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4.  RAISE YOUR HAND

To the degree that your schedule permits, help out in the classroom, participate in fund-raising, join the PTA, read the school newsletter. Your involvement lets your child know that his school is a part of your world, too. More than that, volunteering helps you watch out for your child's interests.

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5.  QUIZ YOUR KID

To build strong connections between home and school, you need to have a sense of what's going on in your child's classroom. Natalie Cull, a mother of three in Wildwood, MS, always sits her two oldest daughters, ages 10 and 7, down at the kitchen table in the afternoon and gives them 15 minutes of her undivided attention.

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6.   REINFORCE LESSONS

Whether your child's class studies butterflies, your hometown, baby animals, or holiday traditions, the topic is a way to train kids to think, remember, make connections, and theorize, all of which are foundations for future learning. You can help by stoking your child's curiosity and enthusiasm about whatever subject is being covered at school.

For example, Schwartz is planning a trip to the local science museum now that her 6-year-old son, Jeff, is studying rain forests in kindergarten. The night after an animal handler came to his class, he excitedly recounted to her how the lizard used its tail to defend itself. "His world had suddenly expanded. He was fascinated," says Schwartz.

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7.   CLEAR THE CALENDAR

Children don't really need a slew of extracurricular activities; even a half day of school can be stimulation enough. Exhausted, stressed-out kids have a harder time adjusting to school. So don't sign up your child for anything unless she's wildly enthusiastic and begging to go. And if she changes her mind, let her quit.

Schwartz says she made a mistake when she paid for an entire year's worth of dance lessons for her son when he was 5. "He really wanted to do it, but when it was time to go to class, he'd be playing with his brothers and I'd practically have to rip him away," she explains. "If I had to do it over again, I wouldn't pay for the whole year in advance."

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Decorations make school locker 'a symbol of me'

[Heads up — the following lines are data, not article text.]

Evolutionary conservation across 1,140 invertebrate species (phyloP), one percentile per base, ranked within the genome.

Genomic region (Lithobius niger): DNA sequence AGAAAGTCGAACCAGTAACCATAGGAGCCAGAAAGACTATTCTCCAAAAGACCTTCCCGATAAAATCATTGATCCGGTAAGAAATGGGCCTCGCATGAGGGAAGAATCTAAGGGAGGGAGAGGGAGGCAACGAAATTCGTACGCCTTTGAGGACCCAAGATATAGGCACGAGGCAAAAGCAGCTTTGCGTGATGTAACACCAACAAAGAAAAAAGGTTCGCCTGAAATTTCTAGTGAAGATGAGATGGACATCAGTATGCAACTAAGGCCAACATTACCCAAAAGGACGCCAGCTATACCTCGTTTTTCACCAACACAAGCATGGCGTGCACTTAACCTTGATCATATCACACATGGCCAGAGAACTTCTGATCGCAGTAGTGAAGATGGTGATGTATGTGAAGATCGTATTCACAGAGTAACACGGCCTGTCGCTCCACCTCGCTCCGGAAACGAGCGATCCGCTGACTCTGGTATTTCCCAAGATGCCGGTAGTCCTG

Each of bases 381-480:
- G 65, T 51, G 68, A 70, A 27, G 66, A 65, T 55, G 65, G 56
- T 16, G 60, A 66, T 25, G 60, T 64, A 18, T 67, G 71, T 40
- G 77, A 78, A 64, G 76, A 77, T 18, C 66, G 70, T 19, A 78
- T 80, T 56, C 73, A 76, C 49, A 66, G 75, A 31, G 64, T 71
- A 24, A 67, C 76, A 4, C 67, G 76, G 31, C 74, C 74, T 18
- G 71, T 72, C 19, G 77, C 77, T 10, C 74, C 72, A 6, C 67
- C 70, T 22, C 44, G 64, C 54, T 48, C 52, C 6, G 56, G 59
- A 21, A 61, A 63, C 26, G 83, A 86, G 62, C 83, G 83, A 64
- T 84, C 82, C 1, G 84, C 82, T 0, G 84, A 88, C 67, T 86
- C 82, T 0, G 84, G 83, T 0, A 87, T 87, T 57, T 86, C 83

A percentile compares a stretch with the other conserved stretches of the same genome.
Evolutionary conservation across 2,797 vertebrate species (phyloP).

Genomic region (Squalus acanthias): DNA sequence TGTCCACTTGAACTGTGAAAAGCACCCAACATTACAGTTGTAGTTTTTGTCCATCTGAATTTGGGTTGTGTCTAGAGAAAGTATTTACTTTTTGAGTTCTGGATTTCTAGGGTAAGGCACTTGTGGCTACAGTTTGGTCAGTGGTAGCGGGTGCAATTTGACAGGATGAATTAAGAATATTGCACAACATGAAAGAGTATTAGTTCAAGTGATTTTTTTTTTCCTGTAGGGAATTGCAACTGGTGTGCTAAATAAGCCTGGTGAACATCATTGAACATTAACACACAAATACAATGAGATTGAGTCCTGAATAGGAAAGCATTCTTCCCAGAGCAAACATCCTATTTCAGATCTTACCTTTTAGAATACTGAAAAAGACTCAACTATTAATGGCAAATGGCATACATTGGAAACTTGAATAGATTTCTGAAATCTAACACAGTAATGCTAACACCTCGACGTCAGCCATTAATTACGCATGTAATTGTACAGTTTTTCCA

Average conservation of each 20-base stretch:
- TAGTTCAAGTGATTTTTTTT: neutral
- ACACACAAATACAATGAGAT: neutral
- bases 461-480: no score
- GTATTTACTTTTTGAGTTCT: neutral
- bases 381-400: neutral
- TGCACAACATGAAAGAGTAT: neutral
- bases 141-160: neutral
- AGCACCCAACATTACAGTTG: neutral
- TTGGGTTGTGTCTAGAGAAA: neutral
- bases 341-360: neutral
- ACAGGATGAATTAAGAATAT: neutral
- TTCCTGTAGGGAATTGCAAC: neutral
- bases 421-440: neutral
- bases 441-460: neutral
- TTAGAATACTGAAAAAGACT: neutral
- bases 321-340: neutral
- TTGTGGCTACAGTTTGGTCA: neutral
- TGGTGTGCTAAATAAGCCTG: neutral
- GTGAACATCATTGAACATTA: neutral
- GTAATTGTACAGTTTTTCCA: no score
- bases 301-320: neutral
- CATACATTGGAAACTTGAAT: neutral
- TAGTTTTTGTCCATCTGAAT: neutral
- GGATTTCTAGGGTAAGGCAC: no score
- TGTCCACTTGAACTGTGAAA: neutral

Kids, especially girls, have always hung photos, mirrors or handmade decorations in their school lockers. Now, retailers are giving them the option of buying coordinated locker trimmings that would make interior designers jealous.Options include carpeting, chandeliers, wallpaper and a variety of accessories in bold, bright colors. Everything adheres magnetically so the products don't damage the lockers.The trend gives kids a chance to express themselves in a venue that's more public than their bedroom."The locker becomes an extension of them and their personal space," said Christy Clapper, a school counselor at Quaker Valley Middle School in Sewickley, Pa. "It gives them an opportunity to say who they are and gives them an outlet for expression."Plus, it makes the space more attractive, added Kira Harvey, a soon-to-be eighth-grader in Albuquerque, N.M."The lockers are a disgusting color," she said. The wallpaper "makes it really pretty."She and her friends at Albuquerque Academy enjoy choosing decorations that suit their personalities. Choices range from lime-green polka dots to aqua zebra stripes to pink cheetah prints."It's really fun," said Kira, 13. "We all have our own wallpaper."She also uses some of the organizational accessories to hold her cell phone and pencils.Product creators Christi Sterling and JoAnn Brewer started their company, LockerLookz, in 2010 after creating some handmade pieces to decorate their daughters' lockers. Once other students saw the decorations, their parents started calling the women asking where they could buy them.The friends decided to test-market a few products and were overwhelmed by the response."We found that locker decorating is a rite of passage. It's a really big deal to them," said Sterling of Plano, Texas. "They need to show others who they are."Retailers also loved it, added Brewer, also of Plano.  "It's a time-sensitive product that helped to drive sales," she said.Paul Buckel got the idea to create magnetic wallpaper when his daughter's friend got in trouble for covering her locker with contact paper. Buckel, who runs a company, Magna Card, in DuBois, Pa., that makes magnetic business cards and other promotional products, saw locker decorations as an exciting new merchandise line.Dee Tipps, owner of a boutique called a.k.a. Girl Stuff in Birmingham, Ala., says she "started jumping up and down" when locker decorations caught her eye. The LockerLookz decorations flew off shelves last summer, she said, thanks mostly to middle-school girls."It's like somebody has opened a safe full of diamonds," she said.Caroline McCormick, 12, remembers walking into Tipps' boutique. "The first thing I thought was, 'How can I get this for my locker?'" she said. "I wanted to make my locker be a symbol of me. I didn't want my locker to look like everyone else's."She also was happy that she could cover the locker's dreary gray metal interior.After decorating the space with a white chandelier, blue carpet and black-and-white wallpaper, Caroline considered her locker "a room that's away from my house."Buckel said schools have gotten behind the products, especially because they don't damage the lockers. Some schools in his area have hosted decorating contests, he said.The organizational products are great for kids, said Clapper, the school counselor, who tries to teach students that an organized locker can contribute to academic success."We actually spend a lot of time teaching them appropriate ways to organize their lives and their space," she said. "Some kids coordinate everything. Others you can only imagine what their bedrooms look like."